[JPL] Minnesota's Voice of Jazz for more than six decades, Leigh
Kamman, signs off tonight on "The Jazz Image."
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Sat Sep 29 17:16:10 EDT 2007
Music: The last radio show
Minnesota's Voice of Jazz for more than six decades, Leigh Kamman, signs off
tonight on "The Jazz Image."
By Jon Bream, Star Tribune
Last update: September 28, 2007 1:40 PM
The scene: downtown St. Paul. The smartly appointed third floor of Minnesota
Public Radio, teeming with blond woodwork and muted earth tones. Dinnertime
Like smoke seeping under a door, Leigh Kamman quietly enters the radio
studio with his supper in a rolled-up brown bag and his notes in a thick
briefcase. He's already left a stack of CDs with his producer.
Peering through oversized aviator eyeglasses, Kamman, 85, seems casually
businesslike, his usual demeanor, even though he full well knows he is in
the homestretch, taping one of his last programs of "The Jazz Image," his
weekly show that has been broadcast on Minnesota Public Radio since 1973.
The final show of Minnesota's Voice of Jazz Radio will be heard tonight. It
was recorded Sunday at the Dakota Jazz Club in front of a full house. And
never has Kamman -- a fixture at the Dakota and in every Twin Cities jazz
spot since he began his broadcasting career in high school in 1939 -- seemed
more, well, uncomfortable.
Pacing about in his familiar turtleneck and corduroy blazer, Kamman seemed
uncharacteristically adrift. "What's going on here?" he asked when singer
Debbie Duncan summoned him to the stage.
Instincts took over and Kamman soon did what he does best, take charge at
the microphone: "Before you leave, Debbie, I want to go back in your career
a moment. Detroit. I'm thinking of two high schools, one of which you went
to and the other was a fountain of jazz."
On a recent night at MPR, the Twin Cities' ever-bubbling fountain of jazz
shared thoughts on retirement, a planned book project and his legacy. As is
his style on the radio, Kamman rambled off on many side trips, dropping
names famous and obscure, but eventually returned to the main point. His
memory for names, places and dates remains as sharp as the visual memory
with which he paints scenes with words over the airwaves.
On how it feels to be in the home stretch of his show
"Sort of pulled and indecisive. I do have an objective behind this. I
haven't had many vacations. I'm going to take some time off."
On making the decision to retire from radio
"Erik Nycklemoe [MPR's director of radio] and Sarah Lutman [senior VP of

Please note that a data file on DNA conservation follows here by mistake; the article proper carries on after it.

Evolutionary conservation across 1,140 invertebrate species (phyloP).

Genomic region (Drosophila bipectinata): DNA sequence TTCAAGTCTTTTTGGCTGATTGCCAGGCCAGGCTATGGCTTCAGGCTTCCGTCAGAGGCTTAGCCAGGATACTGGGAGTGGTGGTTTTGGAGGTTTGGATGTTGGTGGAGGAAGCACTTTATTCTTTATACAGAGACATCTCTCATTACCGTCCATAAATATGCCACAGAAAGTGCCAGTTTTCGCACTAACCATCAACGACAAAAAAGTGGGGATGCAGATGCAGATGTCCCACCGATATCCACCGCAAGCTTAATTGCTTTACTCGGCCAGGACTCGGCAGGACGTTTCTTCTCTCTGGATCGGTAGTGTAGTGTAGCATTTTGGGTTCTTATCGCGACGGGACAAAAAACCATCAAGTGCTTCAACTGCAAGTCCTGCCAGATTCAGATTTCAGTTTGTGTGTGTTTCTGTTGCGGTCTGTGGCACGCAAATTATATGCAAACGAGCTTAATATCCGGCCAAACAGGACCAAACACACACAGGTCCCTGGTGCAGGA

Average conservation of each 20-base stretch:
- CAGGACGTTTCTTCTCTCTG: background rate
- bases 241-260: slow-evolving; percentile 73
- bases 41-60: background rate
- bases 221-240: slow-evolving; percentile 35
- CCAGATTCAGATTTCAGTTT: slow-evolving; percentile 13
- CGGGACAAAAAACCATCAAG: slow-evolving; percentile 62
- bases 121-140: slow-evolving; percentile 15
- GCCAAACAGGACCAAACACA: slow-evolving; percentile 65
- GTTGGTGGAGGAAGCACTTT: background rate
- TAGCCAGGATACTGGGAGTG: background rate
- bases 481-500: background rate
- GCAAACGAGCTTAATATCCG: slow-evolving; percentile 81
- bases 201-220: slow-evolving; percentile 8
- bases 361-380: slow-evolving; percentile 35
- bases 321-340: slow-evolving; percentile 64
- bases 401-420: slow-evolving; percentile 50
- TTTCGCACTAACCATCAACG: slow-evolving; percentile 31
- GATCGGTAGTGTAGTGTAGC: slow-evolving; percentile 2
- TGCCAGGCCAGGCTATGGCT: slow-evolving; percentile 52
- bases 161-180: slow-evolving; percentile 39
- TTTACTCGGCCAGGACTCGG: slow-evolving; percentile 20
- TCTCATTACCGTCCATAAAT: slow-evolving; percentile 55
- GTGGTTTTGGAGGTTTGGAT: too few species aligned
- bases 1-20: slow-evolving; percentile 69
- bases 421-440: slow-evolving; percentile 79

content and media] and I were sitting, having lunch one day in the early
summer, and they asked me how much longer I wanted to continue. I said,
'Well, Sept. 2 is coming up and I'll be tracking 85. I'll think about it.'
"I thought, 'I'm rusting, and it's time to see if I can knock out some of
the rust and keep my mind clear and do this other project.'"
On his immediate plans
He wants to resume work on an educational book project he conceived in 1973.
The topic is the history of American jazz broadcasting, from the 1920s to
the present day.
The book will not include the countless interviews he's done over the years
-- from Duke Ellington and Charlie Parker to Karrin Allyson and 15-year-old
saxophonist Grace Kelly. That, he says, would be a different book.
"I hope if I recharge my batteries properly, I will complete this [book],
for whatever it's worth."
He added: "I'll welcome the rest. But I'm sure I will miss [the radio]. I do
hope I can do occasional guest spots where I hit the dinner circuit and do
some talks, and I have some ideas in mind based on that jazz history. And
maybe contribute to the school scene."
On his radio style
"Through imagery, I invite people to go with me to New York and we'll return
you safely. And we'll pick up the tab. And we're going to take you to the
Jazz Standard or the Blue Note in New York -- or to Yoshi's in Oakland/San
Francisco by the Bay."
On his writing style
"I'm struggling for just good, clear written language with a little fire in
it. I don't know if I write the way I speak."
On what he will miss the most
"Just the total assignment of it all. There were two things I was given --
just the freedom to program without any dictates ... and the range to do the
"I'll miss meeting the people. Getting to meet and listen to artists."
On how he wants to be remembered
"I hope that whatever we were doing -- I am not alone -- [gave listeners]
something that they can keep as part of their cultural life. But this --
parallel to chamber music, symphony, opera -- is a very important part of
the American cultural community. And it's an international language, as the
other musics are. [Jazz] is an important part of our life. I hope they take
that with them. I'm talking too much."
Postscript: After taping his penultimate show at MPR, his associate
producer, Christine Sweet, reminds Kamman that on Oct. 9 he'll be inducted
into the St. Paul Central High School Hall of Fame.
"I'll be hornswaggled at 8:30 a.m.," he says.
"It doesn't end on the 29th [of September]," she continues. "You get to go
into October and celebrate."I wanted to go silently," he says. "I've been
through some kind of revolving door."People won't let you go silently,"
Jon Bream 612-673-1719
Jon Bream popmusic at startribune.com
© 2007 Star Tribune. All rights reserved.
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